Filters are used to modify the data and can be used in expressions or directives, using the pipe character. The following is a list of commonly used filters.

Name  Description
uppercase Converts text to upper case.
lowercase  Converts text to lower case.
 currency  Converts text to a currency format.
 filter  Filters the array to a subset of it, based on the provided criteria.
 orderby  Orders the array based on the provided criteria.

Building your own directives
AngularJS allows you to build your own custom directives, which are nothing but an extension to the HTML. They are defined using the ‘directive’ function, and simply replace the element for which they are activated. AngularJS finds the matching elements and processes them once, using its compile() method; it then processes the elements using the link() method of the custom directive based on the scope. It supports the creation of custom directives for the following types of elements.

  • Element directives: It activates once a matching element is encountered.
  • Attribute: It activates once a matching attribute is encountered.
  • CSS: It activates once a matching CSS style is encountered.
  • Comment: It activates once a matching comment is encountered.

Given below is the sample program that shows the construction of custom directives.

<title> Building Your Own Directives</title>
<h2>AngularJS Test Application</h2>
<div ng-app = “mainApp” ng-controller = “testEmployeeController”>
<Employee name = “ABC”></Employee><br/>
<Employee name = “XYZ”></Employee>
<script src = “”></script>
var mainApp = angular.module(“mainApp”, []);
mainApp.directive(‘Employee’, function() {
var directive = {};
directive.restrict = ‘E’;
directive.template = “Employee: <b>{{}}</b> , ID: <b>{{}}</b>”;
directive.scope = {
Employee : “=name” }
directive.compile = function(element, attributes) {
element.css(“border”, “1px solid #cccccc”);
var testFunction = function($scope, element, attributes) {
element.html(“Employee: <b>”+$ +”</b> , ID: <b>”+ $ + “</b><br/>”);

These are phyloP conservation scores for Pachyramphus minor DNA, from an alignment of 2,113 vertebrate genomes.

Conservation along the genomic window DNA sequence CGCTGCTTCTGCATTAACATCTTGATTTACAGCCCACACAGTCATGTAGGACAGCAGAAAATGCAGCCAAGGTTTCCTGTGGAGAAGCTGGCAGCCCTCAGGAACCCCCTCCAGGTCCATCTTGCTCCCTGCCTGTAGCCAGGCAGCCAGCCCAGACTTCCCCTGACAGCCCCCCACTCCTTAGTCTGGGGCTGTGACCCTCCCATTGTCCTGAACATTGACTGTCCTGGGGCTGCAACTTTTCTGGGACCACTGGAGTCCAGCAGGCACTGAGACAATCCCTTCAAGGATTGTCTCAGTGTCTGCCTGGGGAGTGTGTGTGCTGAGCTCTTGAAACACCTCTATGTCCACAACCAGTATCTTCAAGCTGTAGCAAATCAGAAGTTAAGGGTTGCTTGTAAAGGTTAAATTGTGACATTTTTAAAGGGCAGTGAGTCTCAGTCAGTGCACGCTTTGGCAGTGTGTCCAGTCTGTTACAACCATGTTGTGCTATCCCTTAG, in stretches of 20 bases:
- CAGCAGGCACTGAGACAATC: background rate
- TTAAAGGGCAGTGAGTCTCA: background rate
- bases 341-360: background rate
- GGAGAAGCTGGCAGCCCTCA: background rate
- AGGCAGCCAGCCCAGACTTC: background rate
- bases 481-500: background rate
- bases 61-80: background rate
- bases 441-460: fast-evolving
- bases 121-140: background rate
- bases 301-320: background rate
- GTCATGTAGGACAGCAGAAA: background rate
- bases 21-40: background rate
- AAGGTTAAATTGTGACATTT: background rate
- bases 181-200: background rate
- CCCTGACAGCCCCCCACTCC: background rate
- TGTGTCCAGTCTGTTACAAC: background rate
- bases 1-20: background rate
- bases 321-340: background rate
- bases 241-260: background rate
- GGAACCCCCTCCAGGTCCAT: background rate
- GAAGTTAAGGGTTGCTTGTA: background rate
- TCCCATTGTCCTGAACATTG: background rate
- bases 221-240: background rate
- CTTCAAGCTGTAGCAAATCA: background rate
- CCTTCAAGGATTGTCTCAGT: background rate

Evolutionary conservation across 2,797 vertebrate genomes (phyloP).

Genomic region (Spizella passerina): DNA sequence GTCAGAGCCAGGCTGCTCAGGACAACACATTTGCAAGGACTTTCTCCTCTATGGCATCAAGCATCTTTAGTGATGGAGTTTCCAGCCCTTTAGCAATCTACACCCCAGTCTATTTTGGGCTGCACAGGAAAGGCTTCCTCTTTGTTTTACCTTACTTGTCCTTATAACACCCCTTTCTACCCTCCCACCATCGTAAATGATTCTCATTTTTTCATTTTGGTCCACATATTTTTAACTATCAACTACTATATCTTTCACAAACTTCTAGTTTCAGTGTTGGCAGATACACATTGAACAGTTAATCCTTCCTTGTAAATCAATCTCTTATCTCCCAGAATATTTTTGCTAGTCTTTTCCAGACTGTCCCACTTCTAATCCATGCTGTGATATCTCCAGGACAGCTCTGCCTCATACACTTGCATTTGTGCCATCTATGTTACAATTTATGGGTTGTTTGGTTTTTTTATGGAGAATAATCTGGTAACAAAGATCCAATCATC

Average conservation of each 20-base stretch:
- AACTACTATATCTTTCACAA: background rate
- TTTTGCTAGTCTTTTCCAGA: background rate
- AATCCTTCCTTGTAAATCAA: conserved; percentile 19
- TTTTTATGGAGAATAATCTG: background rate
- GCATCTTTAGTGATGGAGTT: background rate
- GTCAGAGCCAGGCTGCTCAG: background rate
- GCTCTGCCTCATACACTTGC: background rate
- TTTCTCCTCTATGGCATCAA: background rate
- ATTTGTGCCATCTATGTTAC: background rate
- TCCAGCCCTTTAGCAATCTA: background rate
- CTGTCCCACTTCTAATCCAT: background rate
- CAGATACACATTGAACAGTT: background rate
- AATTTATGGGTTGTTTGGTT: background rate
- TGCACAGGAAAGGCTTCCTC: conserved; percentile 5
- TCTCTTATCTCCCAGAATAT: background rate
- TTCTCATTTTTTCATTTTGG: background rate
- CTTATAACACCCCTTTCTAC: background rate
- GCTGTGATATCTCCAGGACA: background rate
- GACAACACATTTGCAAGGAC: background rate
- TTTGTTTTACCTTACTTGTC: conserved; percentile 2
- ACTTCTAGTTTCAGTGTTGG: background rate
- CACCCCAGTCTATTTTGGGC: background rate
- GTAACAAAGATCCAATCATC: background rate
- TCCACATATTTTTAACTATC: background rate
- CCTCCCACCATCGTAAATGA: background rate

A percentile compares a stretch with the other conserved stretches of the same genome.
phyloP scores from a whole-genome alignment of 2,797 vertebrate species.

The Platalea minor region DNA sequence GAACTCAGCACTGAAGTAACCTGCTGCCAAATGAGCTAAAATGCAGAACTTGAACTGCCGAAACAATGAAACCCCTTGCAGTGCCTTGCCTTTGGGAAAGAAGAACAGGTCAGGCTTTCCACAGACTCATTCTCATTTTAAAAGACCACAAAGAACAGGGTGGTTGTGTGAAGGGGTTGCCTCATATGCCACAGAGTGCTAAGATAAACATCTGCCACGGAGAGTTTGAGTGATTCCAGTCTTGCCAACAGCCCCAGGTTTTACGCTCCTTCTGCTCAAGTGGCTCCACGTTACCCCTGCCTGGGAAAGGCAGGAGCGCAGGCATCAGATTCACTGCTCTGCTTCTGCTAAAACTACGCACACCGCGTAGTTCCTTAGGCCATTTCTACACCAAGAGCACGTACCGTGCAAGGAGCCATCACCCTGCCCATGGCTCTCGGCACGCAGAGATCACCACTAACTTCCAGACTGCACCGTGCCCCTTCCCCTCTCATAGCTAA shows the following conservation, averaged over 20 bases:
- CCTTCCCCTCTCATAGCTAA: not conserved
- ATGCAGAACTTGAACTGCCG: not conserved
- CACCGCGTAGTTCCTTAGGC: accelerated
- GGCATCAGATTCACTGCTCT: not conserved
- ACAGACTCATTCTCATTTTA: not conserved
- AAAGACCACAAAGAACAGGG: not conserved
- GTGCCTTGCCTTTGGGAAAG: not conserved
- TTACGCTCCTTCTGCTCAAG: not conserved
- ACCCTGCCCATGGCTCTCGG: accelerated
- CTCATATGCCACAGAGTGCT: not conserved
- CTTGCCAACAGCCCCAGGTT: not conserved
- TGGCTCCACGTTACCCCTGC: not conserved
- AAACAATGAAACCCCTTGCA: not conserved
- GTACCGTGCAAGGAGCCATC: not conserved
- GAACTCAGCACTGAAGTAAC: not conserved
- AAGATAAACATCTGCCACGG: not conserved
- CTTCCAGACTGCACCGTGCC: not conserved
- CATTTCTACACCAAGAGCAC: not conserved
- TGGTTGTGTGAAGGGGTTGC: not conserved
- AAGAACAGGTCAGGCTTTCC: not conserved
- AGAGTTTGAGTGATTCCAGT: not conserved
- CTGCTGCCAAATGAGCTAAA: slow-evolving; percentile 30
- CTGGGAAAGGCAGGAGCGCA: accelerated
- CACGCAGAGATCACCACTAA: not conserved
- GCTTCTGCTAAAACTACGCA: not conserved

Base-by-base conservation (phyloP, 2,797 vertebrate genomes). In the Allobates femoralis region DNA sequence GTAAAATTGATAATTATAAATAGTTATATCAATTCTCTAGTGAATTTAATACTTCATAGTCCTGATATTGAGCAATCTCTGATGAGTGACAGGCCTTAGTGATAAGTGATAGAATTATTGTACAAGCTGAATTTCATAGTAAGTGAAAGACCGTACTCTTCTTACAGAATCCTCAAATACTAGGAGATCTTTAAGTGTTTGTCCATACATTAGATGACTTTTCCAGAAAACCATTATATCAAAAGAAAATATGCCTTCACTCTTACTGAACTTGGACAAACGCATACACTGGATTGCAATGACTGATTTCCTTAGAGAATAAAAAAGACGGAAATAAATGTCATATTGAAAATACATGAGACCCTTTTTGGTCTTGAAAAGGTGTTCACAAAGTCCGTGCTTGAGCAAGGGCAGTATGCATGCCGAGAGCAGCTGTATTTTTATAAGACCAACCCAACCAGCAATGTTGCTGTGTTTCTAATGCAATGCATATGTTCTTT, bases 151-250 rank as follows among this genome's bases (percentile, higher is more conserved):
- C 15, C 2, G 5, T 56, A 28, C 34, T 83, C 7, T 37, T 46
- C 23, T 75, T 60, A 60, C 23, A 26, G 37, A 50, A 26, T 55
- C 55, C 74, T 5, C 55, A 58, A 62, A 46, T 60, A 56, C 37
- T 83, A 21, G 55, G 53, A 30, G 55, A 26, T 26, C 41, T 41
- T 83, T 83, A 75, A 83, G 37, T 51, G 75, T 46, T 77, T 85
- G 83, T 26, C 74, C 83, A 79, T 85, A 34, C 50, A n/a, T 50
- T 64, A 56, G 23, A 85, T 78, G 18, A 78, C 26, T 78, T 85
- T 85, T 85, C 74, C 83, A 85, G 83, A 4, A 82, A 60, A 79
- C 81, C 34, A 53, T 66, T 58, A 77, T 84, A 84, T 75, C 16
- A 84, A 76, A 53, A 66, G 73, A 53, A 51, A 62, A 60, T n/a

element.css(“background-color”, “#00FFFF “);
return linkFunction;
return directive;
mainApp.controller(‘TestEmployeeController’, function($scope) {
$scope.ABC = {};
$ = “ABC”;
$ = 1;
$scope.XYZ = {};
$ = “XYZ”;
$ = 2;

The output is the AngularJS test application:

Employee: ABC, ID: 1
Employee: XYZ, ID: 2
Figure 5
Figure 5: MVC architecture

Dependency injection
AngularJS contains a built-in dependency injection mechanism. This is the key to making easily reusable and testable components. It is a software pattern that ensures references to other components are not created directly for the components. Instead of direct instantiation, each component will get references required by other components. So there is no need to find the dependencies for components, as dependencies themselves are configurable. The application will be divided into different components, which can be injected into each other. This makes your application easily reusable, configurable and testable.
AngularJS contains the following core types of objects and components:

  • Value
  • Factory
  • Service
  • Provider
  • Constant

Value is a simple object and used to inject values to the controller, factories or services during the configuration phase. It can be a number, string or JavaScript object. A value must belong to an AngularJS module.
Here are some examples that add values to an AngularJS module:

var myModule = angular.module(“testModule”, []);
testModule.value(“numberValue”, 100);
testModule.value(“stringValue”, “ABC”);
testModule.value(“objectValue”, { val1 : 100, val2 : “XYZ”} );

The values are defined using the value() function on the module. The first parameter is the name of the value, and the second parameter is the value itself. Factories, services and controllers can now refer to these values by their name.

Factory is a function that is used to create value. It creates value whenever a service or controller needs it. The factory function is used to calculate and return the value. Once it is created, the value is reusable for all services, controllers, etc.
Here is an example that defines a factory on a module, and a controller which gets the factory-created value injected:

var testModule = angular.module(“testModule”, []);
testModule.factory(“testFactory”, function() { return “abc”;});
testModule.controller(“MyController”, function($scope, testFactory) {

A service is a singleton JavaScript object, which is a set of functions to achieve specific tasks. The functions contain the necessary logic for the service to carry out its tasks. They are defined using service() functions and then used in controllers.


MyService is nothing but a function.

Providers in AngularJS are the most flexible, and are used to create services, factories, etc. You can register a provider with a module just like you handle a service or factory, except that you must use the provider() function instead.

Constants are used to pass values during the config phase by taking into consideration the fact that the value cannot be passed during this phase. Constants in AngularJS are defined using the module.constants() function. Shown below is an example of an AngularJS constant:

testModule.constant(“configValue”.”constant config value”)